PKK fighters begin to withdraw from Turkey 09/05/2013 00:55 CET
Kurdish fighters leaving Turkey 08/05/2013 18:02 CET
Kurdish militants to begin withdrawal from Turkey in… 25/04/2013 15:37 CET
Turkey reveals secret PKK talks 07/01/2013 19:04 CET
PKK attack in Turkey kills 8 soldiers 19/06/2012 09:33 CET
The first Kurdish PKK members have arrived in Iraq, under a peace plan organised by the Turkish Government.
It’s hoped the initiative will put an end to the thirty year conflict.
Fifteen men and women crossed the frontier to be met by Iraqi Kurd colleagues.
More about: Kurdistan, PKK, Turkey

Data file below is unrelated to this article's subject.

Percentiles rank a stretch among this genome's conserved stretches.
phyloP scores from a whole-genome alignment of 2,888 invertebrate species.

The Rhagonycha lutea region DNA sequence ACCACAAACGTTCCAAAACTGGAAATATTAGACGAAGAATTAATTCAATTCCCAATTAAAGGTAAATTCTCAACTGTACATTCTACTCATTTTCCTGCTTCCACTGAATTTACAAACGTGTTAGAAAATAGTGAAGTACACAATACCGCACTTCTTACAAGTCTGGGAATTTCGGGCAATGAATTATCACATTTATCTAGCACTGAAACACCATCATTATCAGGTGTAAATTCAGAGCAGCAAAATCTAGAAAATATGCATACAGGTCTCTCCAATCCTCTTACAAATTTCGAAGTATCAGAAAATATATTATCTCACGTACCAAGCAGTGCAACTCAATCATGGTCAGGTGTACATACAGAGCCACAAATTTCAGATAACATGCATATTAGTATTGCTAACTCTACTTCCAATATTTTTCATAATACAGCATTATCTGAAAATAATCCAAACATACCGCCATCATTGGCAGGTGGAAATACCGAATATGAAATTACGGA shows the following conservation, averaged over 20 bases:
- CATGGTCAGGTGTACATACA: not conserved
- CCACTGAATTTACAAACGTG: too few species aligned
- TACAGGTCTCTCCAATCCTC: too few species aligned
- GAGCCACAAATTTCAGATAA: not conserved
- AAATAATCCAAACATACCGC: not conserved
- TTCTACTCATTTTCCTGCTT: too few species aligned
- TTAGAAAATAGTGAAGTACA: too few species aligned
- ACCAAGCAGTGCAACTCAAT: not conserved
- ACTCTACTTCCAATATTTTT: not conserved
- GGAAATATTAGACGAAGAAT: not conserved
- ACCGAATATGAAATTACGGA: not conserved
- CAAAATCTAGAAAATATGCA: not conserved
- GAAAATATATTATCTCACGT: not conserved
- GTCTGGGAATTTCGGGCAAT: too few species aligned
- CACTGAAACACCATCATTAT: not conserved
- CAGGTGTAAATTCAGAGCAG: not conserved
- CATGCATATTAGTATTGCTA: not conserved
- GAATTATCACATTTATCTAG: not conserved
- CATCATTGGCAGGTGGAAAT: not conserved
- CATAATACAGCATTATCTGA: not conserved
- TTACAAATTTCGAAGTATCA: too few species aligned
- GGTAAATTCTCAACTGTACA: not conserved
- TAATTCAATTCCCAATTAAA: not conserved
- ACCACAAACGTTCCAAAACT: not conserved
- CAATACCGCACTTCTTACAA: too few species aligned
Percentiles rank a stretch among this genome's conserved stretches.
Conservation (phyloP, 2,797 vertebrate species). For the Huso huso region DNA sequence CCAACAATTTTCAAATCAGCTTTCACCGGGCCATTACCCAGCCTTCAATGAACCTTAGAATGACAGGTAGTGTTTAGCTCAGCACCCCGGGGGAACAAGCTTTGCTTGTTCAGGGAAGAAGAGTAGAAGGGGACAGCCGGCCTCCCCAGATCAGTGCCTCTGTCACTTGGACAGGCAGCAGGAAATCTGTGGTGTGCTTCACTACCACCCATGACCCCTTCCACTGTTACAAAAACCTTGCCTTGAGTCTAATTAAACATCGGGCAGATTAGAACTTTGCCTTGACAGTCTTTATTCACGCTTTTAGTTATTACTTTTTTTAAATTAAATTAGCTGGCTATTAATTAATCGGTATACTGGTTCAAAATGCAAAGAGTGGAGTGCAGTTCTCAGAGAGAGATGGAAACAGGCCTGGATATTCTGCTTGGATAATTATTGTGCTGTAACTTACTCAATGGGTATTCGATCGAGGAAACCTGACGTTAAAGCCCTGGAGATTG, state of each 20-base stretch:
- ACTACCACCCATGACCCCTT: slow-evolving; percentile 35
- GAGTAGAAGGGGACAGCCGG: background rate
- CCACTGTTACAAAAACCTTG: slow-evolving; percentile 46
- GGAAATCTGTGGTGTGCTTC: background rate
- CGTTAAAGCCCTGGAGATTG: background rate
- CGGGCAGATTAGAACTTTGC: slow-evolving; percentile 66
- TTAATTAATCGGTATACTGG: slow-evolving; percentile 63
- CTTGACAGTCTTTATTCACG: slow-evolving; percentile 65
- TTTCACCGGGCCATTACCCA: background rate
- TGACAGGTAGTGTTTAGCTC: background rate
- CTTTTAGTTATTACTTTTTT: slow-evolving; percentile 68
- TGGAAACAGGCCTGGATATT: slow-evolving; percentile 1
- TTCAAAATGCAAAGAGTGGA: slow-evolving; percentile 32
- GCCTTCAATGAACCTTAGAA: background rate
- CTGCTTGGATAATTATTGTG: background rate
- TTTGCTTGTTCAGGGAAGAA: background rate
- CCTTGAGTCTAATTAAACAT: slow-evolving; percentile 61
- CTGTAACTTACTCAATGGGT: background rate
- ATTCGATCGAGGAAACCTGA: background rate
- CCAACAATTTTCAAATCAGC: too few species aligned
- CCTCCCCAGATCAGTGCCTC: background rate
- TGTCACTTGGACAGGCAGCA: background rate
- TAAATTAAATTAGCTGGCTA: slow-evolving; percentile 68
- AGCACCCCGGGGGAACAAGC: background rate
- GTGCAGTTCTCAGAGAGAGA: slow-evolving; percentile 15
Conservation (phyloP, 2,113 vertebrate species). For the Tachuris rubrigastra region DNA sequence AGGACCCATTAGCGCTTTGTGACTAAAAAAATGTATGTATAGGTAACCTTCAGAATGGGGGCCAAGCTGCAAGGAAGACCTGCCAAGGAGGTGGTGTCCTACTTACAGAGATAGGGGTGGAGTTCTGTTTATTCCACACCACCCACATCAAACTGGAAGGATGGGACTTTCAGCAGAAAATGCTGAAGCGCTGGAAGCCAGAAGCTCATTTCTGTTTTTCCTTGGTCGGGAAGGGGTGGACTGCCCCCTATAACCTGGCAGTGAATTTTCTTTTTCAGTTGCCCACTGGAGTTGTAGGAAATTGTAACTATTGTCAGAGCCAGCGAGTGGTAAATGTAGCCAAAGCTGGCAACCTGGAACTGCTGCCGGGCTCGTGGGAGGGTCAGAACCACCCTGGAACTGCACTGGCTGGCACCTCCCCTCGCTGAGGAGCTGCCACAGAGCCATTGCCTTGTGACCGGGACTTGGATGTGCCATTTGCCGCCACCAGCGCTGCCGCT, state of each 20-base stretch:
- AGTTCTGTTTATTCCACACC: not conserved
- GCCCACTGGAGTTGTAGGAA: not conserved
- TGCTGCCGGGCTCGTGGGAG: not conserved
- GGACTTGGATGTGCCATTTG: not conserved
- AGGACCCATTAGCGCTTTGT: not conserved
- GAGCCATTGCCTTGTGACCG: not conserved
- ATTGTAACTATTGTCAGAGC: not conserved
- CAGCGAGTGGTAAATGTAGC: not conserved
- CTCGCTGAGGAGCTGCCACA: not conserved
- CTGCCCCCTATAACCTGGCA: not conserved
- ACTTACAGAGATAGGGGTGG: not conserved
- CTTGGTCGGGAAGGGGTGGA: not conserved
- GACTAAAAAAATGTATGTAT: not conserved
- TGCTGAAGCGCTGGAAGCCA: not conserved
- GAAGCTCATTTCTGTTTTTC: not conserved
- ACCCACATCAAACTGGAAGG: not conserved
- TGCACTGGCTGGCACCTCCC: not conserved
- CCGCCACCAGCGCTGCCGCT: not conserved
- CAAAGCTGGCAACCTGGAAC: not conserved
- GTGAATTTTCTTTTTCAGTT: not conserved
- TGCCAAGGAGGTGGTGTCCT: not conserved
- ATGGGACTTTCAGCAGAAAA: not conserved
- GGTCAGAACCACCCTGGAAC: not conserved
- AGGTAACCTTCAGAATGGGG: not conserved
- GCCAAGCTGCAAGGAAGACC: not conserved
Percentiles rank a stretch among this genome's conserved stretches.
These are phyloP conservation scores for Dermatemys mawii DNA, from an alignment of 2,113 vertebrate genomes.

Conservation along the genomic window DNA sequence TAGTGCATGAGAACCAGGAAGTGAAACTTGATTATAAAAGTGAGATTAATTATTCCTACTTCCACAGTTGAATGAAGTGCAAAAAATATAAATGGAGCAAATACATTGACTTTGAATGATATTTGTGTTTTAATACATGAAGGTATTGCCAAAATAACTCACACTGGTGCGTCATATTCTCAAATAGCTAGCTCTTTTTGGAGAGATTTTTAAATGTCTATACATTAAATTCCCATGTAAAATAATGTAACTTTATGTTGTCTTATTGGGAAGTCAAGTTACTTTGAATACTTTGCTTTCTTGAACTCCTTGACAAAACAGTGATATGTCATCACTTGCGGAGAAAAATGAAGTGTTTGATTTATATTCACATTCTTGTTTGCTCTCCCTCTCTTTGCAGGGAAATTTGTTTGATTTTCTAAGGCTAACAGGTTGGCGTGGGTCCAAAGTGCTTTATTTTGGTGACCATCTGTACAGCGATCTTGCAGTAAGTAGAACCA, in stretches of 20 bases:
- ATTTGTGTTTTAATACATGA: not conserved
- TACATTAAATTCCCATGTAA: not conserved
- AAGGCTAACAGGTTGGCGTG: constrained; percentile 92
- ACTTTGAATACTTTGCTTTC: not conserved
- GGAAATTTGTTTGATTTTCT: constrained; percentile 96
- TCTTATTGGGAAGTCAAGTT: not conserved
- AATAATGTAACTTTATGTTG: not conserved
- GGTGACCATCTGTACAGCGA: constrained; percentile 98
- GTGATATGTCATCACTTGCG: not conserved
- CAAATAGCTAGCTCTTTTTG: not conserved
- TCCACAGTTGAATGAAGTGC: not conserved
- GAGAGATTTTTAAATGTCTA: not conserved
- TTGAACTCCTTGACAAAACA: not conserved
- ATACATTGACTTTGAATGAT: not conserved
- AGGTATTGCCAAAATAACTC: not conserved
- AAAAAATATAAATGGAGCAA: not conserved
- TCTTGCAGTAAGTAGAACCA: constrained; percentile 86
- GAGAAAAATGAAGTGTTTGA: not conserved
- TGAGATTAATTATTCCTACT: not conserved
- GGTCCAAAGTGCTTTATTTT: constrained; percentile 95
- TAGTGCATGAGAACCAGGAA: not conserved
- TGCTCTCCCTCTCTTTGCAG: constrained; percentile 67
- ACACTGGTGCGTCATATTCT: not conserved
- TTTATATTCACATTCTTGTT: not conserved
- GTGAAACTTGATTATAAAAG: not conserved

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The Western-backed theory that chemical weapons were taken from the Syrian government’s military compound is very doubtful, according to Ochsenreiter, because “the military compound where gas is stored is heavily guarded. The Syrian government knows exactly what might happen if this gas comes out.”He said that the weapons might have been from Turkey as it is one of the “most important players in the conflict, which supports the so-called armed opposition” and “Turkey already used chemical weapons in battles against the Kurdish population and militia.”There have been false statements before, for example the blame of the Syrian government for the June 2012 Houla massacre, which was later refuted “but it didn’t have any affect or result in diplomatic means” noted the German journalist.Peace activist and journalist Ryan Dawson told RT that it would be difficult to determine where the weapons originated from as the so-called opposition has many outside sources financing it and aiding with weapons.“We have the Gulf monarchs and Israel. Probably not directly from the US and Israel, because they like to have plausible deniability – they probably went through Qatar or Turkey.”RT: There’s been widespread opinion, promoted by some major world powers that any chemical weapons use in Syria would only ever be down to the Assad regime. So are you surprised to hear it may have been the rebels using them?Ryan Dawson: I’m not surprised, because we’ve heard that before, back in December there was a scare about chemical weapons and red lines being crossed. That turned out to be the terrorist mercenaries in Syria. And there was an Israeli airstrike following that in January. So this is the exact same scenario.RT: If it turns out to be true, where would the rebels have got them from?RD: It will be difficult to pen down because the so-called opposition has so many outside sources financing them and aiding with weapons. We have the Gulf monarchs and Israel. Probably not directly from the US and Israel, because they like to have plausible deniability – they probably went through Qatar or Turkey. RT: This investigation is separate from the one launched by the UN’s own chief – so why are there two different probes being carried out by the same body?RD: The first party to call for the UN investigation was the Syrian government themselves, that’s how confident they were that the mercenaries used the chemical weapons. When you look at it, the US and Israel don’t have a leg to stand on to be lecturing anybody about having or using chemical weaponsRT: Syria was hit this weekend by a series of Israeli airstrikes – do you have any ideas why the attacks took place? Was it really self-defense?RD: Of course not. But its hard to explain Israel’s actions. You are not talking about a rational player. It’s not the first time Israel has struck inside of Syria. Israel from time to time invades Gaza, attacks Syria, they are trying to bolster their image in the Middle East and get the fear factor and deterrent for themselves. Yet again Israel will claim that Syria was shipping weapons to Hezbollah, which they consider a terrorist group. Though the Israelis are aiding the mercenaries in Syria, which have killed up to 70, 000 people. So concerning the chemical weapons killing a dozen or so people – that is just a red line, they are just looking for a pretext. The wanted to strike anyway.RT: There are so many blank spaces in the story, mostly because Israel’s avoiding all questions about the strikes – Why is that? Do you think international bodies will move in to shatter this silent strategy?RD: Israel is fishing for escalation; the mercenaries are starting to lose. You’ll see the Western powers backing the mercenary groups just enough to keep the perpetual conflict going. But there are no decisive battles. That’s the whole point, the profit from it, to destroy Syria from within.RT: Could Israel face justice here?RD: They ought to, but they won’t. Israel has absolute immunity from international bodies, because the US and Canada back them up no matter what they do. We are talking about a state that has open apartheid, open ethnic cleansing, they are colonizing Palestine, they shoot children at will – they are breaking UN resolutions and nothing ever happens. Israel felt confident that they could go on a clumsy pretext of chemical weapons and bomb whatever they want and get away with it. … Read More